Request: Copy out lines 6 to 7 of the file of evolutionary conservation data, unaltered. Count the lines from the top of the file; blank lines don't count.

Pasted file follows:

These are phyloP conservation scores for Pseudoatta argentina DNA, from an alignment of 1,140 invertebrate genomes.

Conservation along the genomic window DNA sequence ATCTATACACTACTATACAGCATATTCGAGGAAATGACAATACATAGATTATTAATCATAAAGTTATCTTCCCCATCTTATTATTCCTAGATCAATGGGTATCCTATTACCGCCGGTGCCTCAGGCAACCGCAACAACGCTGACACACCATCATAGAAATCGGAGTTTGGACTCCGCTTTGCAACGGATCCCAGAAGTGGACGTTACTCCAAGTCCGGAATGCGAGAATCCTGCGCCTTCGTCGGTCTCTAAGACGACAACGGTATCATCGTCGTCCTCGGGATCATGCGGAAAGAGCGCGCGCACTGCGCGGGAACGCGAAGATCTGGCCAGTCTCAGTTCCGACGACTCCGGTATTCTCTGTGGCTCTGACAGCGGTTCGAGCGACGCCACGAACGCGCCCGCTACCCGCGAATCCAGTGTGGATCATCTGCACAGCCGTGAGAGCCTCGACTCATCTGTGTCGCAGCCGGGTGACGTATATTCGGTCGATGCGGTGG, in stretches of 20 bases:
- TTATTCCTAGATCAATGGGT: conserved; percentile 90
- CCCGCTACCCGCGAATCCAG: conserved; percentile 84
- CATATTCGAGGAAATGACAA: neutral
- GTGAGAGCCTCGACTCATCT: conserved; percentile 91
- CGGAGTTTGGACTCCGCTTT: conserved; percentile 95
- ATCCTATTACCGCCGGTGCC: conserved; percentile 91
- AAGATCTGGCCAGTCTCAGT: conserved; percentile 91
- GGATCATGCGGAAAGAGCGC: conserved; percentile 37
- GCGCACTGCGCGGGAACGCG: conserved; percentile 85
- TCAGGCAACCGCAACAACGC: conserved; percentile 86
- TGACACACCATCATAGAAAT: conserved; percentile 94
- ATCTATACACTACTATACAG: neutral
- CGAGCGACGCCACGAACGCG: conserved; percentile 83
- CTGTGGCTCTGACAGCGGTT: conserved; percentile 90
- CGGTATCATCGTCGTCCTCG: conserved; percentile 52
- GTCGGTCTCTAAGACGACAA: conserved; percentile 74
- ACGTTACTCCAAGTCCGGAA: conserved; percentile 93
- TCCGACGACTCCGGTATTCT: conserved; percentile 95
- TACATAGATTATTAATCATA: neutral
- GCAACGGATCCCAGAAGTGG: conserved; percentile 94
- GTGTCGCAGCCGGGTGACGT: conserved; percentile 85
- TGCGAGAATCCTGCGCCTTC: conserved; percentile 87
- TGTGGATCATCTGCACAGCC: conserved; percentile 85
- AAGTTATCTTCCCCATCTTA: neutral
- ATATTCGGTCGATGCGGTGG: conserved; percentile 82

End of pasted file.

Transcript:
- GTGAGAGCCTCGACTCATCT: conserved; percentile 91
- CGGAGTTTGGACTCCGCTTT: conserved; percentile 95